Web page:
Your parks need you now
Your support helps fight climate change and promote park sustainability—please give now.
As the field of photography continues to evolve (anyone remember film?), so do the devices people use to capture their experiences. Enter unmanned aircraft (aka drones). These contraptions are surging in popularity, and they’re giving us that jaw-dropping bird’s-eye perspective that many shutterbugs crave.
It appears drones are here to stay, and they’re roosting all over the place. According to a report from the Federal Aviation Administration (FAA), sales are expected to grow from 2.5 million drones in 2016 to 7 million in 2020—a 180% increase.
Allen Fish, director of the Golden Gate Raptor Observatory, says GGRO observers have noted an increase in drone activity around Hawk Hill in the Marin Headlands. During their 16-week hawk monitoring period in the fall, volunteers saw (conservatively) 25 drones in 2016—up from 14 in 2015 and only one in 2014.
Despite the rising popularity of drones, the law has struggled to catch up, leaving many confused on when and where they can fly their new toys. And unless you’re well-versed in the sometimes-convoluted world of land management, finding a legal spot to let your quadcopter loose can be challenging.
The National Park Service, the official land manager of the Golden Gate National Parks, prohibits any unmanned aircraft in any national park. On June 19, 2014, former National Park Service Director Jonathan B. Jarvis signed Policy Memorandum 14–05, Unmanned Aircraft – Interim Policy “to ensure that the use of unmanned aircraft is addressed in a consistent manner by the NPS before a significant level of such use occurs within the National Park System.”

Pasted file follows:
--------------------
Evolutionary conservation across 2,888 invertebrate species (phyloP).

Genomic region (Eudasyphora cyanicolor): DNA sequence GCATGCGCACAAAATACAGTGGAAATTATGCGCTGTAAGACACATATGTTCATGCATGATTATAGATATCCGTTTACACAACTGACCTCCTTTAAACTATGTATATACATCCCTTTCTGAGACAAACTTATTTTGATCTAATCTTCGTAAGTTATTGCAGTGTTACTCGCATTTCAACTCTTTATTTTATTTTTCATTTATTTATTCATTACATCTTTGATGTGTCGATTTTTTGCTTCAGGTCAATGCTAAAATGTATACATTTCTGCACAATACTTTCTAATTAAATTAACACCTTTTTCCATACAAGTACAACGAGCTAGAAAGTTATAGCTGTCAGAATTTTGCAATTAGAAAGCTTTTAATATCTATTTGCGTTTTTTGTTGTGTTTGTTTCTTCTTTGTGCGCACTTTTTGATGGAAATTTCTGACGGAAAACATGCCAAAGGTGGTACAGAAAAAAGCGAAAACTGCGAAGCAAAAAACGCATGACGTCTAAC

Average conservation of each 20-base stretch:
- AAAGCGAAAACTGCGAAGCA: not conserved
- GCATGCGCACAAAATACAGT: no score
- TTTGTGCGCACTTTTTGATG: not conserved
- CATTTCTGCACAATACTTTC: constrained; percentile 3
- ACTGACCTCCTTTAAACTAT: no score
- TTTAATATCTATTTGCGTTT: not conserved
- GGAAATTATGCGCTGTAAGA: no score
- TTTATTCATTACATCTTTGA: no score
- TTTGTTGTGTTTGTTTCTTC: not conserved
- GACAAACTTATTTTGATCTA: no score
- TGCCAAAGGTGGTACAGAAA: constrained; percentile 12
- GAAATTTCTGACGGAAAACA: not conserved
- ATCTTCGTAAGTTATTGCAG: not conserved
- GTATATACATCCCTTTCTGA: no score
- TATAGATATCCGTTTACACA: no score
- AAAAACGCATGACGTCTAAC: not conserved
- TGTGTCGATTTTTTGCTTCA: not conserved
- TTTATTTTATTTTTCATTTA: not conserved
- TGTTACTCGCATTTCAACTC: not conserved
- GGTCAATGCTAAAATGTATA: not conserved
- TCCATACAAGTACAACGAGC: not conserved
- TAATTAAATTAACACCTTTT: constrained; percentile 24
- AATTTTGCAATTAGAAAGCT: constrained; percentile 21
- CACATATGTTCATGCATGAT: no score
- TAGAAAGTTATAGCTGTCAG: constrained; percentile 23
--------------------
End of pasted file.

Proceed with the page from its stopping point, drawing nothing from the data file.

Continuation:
This includes the entire 80,000 acres of the Golden Gate National Parks, from Stinson Beach to the Marin Headlands and from the Presidio of San Francisco to Mori Point. The public may not launch, land, or operate unmanned aircraft within the boundaries of the Golden Gate National Recreation Area. “You can take beautiful photos in the park, just not from a drone,” says Nathan Hale Sargent, Public Affairs Specialist for the National Park Service.
Why? Because one person’s toy and hobby are another person’s potential annoyance—and a potential risk to a national park’s natural ecosystems and historic features. Park management wants to ensure that the diversity of recreational pursuits and pastimes in the park is protected.
“Drones are a disruption to other visitors, and they are a risk to our resources,” Sargent explains. “I know from experience. I have one at home, and it's always crashing into things.”
Flying contraptions also have the potential to affect aerial species of wildlife.
“We know that some raptors respond aggressively to drones, and if [the birds] do attack them, the drone might die, but it could easily have an impact on the raptor as well,” Fish explains.
To avoid these types of bird versus machine collisions, Sargent notes that model airplane flights and operations are only allowed at Fort Funston (and only when hang gliders and para-gliders are not in the air) and Muir Beach Overlook.
For those violators who ignore the rules in the Golden Gate National Recreation Area, expect a hefty fine and potential confiscation of your drone.
Thinking about capturing aerial footage of the famed span at the center of the Golden Gate National Parks? Think again. The Golden Gate Bridge, Highway, and Transportation District manages the bridge, and it also prohibits the use of drones on the Golden Gate Bridge and other district property (the Golden Gate Bridge Welcome Center, for example).
According to the Bridge District’s website, “The Bridge is a very busy roadway... Whether due to operator error or technical problems, drones can and do fail. When they drop from the sky, they pose great risk of causing traffic, bicycle, and pedestrian accidents, especially given the crowded conditions on the Bridge and on District property.”
Those who violate the ban will be tracked and “the aircraft may be confiscated, and the operator may be prosecuted.”
Finding a spot to safely fly your drone may be a treasure hunt of its own, but luckily, through the magic of technology, there are online resources for that. Just to be safe, we suggest double-checking the land managers’ website for their official policy as some of the apps and websites dedicated to drone flying misstate the rules and regulations.